Food, Health & Judaism

Does the Torah require us to avoid unhealthy foods?

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In a more contemporary vein, the Polish 19th-20th century Lomzha Rav in his Halakhic work of responsas entitled Divrie Malchiel 2:53 states, "That certainly it is forbidden to eat anything that leads to any disease because of 'Watch yourselves very carefully.'"

With these precedents in mind, we now need to inquire regarding issues that pertain to our own generation, such as pesticides, hormones, and genetically-engineered foods. It certainly seems to this author, given all the above, to be within the spirit of Torah to be utterly wary of such foods. However, the possibility within halakha to forbid them outright is far from simple or realistic for the time being. The reasons this is the case are:

1. The damage done is neither severe nor immediate.

2. There are other factors in the disease process.

3. There are many establishment medical authorities who deny or de-emphasize the damaging capacity of these foods.

Given that what is under consideration of prohibition does not fit the classical rabbinical precedent of poison, it would be difficult to forbid these foods. In essence, we cannot forbid a person something of such relatively minute or unproven negative impact. This would be the halakhic reasoning against any general halakhic rulings in support of an eco-kosher diet mandatory on the Torah observant Jewish people.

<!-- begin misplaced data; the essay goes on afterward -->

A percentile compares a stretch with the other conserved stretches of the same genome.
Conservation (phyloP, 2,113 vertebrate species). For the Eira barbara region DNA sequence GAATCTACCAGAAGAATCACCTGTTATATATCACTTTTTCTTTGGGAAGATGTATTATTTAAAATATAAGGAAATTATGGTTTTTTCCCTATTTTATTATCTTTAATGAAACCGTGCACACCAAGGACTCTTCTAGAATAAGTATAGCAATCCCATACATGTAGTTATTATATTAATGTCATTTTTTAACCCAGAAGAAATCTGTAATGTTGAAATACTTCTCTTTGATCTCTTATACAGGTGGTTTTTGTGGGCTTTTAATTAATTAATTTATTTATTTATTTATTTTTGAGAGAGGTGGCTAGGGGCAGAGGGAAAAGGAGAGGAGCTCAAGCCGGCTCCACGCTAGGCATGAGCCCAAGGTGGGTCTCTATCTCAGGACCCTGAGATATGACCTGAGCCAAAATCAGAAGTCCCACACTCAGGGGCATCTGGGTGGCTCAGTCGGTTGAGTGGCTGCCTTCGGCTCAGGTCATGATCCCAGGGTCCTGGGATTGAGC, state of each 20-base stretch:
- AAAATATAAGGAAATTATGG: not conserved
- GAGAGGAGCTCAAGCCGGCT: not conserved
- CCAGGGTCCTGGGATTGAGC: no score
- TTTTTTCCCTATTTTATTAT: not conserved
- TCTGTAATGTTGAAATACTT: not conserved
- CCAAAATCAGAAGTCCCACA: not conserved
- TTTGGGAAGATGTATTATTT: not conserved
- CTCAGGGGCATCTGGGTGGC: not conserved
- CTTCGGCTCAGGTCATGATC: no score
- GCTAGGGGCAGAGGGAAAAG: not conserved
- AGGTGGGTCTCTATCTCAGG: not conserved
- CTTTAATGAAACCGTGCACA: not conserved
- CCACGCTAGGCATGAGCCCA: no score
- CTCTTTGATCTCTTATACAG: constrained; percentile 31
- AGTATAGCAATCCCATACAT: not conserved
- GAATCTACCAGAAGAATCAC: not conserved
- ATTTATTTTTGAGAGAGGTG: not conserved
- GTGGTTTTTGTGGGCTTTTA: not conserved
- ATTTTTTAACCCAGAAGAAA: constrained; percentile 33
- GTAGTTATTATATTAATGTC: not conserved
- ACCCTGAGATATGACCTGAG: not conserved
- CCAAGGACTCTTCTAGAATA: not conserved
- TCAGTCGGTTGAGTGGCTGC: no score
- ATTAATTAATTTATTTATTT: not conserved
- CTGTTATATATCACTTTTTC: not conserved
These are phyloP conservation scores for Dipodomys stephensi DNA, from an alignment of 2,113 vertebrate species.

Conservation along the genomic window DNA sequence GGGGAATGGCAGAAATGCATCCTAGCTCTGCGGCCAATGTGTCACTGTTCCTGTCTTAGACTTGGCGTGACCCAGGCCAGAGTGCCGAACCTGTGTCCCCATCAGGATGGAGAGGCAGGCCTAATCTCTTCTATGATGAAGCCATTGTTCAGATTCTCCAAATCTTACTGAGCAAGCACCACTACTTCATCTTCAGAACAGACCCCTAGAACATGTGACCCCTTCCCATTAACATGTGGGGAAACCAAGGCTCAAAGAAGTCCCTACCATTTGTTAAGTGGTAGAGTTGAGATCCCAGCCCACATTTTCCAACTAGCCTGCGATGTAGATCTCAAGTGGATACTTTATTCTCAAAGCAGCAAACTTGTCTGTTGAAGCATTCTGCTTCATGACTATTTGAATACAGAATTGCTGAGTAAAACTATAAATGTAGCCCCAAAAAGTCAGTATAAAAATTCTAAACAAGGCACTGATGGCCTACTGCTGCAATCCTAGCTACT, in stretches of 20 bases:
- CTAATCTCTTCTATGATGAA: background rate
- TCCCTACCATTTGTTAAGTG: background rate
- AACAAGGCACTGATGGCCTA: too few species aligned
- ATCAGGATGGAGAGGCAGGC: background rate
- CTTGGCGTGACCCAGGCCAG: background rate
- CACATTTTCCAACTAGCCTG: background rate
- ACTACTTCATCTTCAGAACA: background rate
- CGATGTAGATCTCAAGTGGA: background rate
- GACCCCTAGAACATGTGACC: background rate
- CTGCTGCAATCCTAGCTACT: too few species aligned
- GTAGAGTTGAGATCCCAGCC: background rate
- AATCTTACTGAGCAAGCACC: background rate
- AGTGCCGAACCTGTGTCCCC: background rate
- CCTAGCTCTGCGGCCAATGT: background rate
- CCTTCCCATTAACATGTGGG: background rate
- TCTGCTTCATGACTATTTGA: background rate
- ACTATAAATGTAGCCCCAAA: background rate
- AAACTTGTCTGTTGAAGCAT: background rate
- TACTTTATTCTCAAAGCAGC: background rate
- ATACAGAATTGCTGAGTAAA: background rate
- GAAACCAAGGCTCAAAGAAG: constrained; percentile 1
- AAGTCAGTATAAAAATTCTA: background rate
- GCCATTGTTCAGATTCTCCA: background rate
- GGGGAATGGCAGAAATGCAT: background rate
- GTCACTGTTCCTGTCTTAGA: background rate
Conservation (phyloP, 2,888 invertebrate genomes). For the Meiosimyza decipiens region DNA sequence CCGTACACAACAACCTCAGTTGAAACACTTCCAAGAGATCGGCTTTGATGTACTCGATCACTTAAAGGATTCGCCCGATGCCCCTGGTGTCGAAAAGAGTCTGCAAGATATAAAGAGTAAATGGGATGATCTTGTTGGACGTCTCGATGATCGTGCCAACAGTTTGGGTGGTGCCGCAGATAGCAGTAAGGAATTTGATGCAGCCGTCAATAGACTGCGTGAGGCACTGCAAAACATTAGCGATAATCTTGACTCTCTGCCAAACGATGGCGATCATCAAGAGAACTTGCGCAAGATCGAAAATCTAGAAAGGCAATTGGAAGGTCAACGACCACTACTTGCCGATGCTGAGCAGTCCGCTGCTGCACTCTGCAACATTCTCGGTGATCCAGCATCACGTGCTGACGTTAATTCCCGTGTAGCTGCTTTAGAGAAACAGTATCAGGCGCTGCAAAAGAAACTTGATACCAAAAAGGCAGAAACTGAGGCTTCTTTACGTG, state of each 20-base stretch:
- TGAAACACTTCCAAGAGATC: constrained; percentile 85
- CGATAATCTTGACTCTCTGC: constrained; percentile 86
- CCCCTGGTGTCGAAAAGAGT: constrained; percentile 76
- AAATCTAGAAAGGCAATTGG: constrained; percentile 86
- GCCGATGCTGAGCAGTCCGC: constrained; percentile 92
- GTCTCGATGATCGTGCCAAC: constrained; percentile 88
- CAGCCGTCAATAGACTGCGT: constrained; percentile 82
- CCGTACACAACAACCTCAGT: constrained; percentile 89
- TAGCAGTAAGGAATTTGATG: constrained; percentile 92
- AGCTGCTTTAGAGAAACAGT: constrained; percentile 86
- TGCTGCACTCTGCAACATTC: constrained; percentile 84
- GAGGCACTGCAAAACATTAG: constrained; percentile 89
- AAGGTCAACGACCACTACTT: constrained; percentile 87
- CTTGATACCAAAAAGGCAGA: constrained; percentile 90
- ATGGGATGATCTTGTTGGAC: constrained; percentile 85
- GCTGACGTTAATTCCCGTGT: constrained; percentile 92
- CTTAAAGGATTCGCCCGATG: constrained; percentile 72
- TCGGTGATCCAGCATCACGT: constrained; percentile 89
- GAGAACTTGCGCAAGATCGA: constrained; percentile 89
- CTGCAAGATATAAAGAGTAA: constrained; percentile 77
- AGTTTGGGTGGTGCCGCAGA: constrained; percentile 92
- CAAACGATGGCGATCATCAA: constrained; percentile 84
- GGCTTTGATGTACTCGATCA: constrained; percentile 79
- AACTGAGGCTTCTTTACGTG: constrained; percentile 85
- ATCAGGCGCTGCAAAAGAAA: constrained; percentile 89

However, I believe it could be said that if one reasonably believes based on scientific evidence and medical opinion, as I do, that many of these foods are dangerous or potentially so (certainly they may be dangerous if these foods become part of one's lifestyle and regular eating patterns), then it seems quite clear from all the precedents cited above that one would be under the divine calling (if not obligation) to stay away from them.

In the words of a prominent Rishon [early medieval commentator] the Ravad, "It is not necessary to say that a man should guard himself from foods that he recognizes damage him. For the man who eats things that damage him and he is able to be without them, behold he rebelliously sins with his body and with his soul. For he goes after his desire and he does not concern himself with the loss of his body and this is the pathway of the Evil Inclination and the advice of fools, to turn him away from the path of life to the path of death."

In halakha, there is a term that is employed when a sage does not find it appropriate to forbid something to the public although he senses that there is cause for concern. That term is ba'al nefesh yahmir--in translation: "A master of the spirit will be stringent." In a more contemporary translation this term would read, "A sensitive and disciplined soul will be mindful." I believe that for now this is the most fitting halakhic response to the dangerous times we live in.

For those that choose to be stringent, may blessing come upon them and may they be blessed to educate and enlighten our people regarding the dangers around them.

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Rabbi Zecharyah Tzvi Goldman is rabbi of the Vermont Street Shul, an orthodox synagogue in Portland, Oregon. He is the founder and rabbinic administrator of EarthKosher, a kosher certification agency that exclusively certifies health food and alternative medicine companies.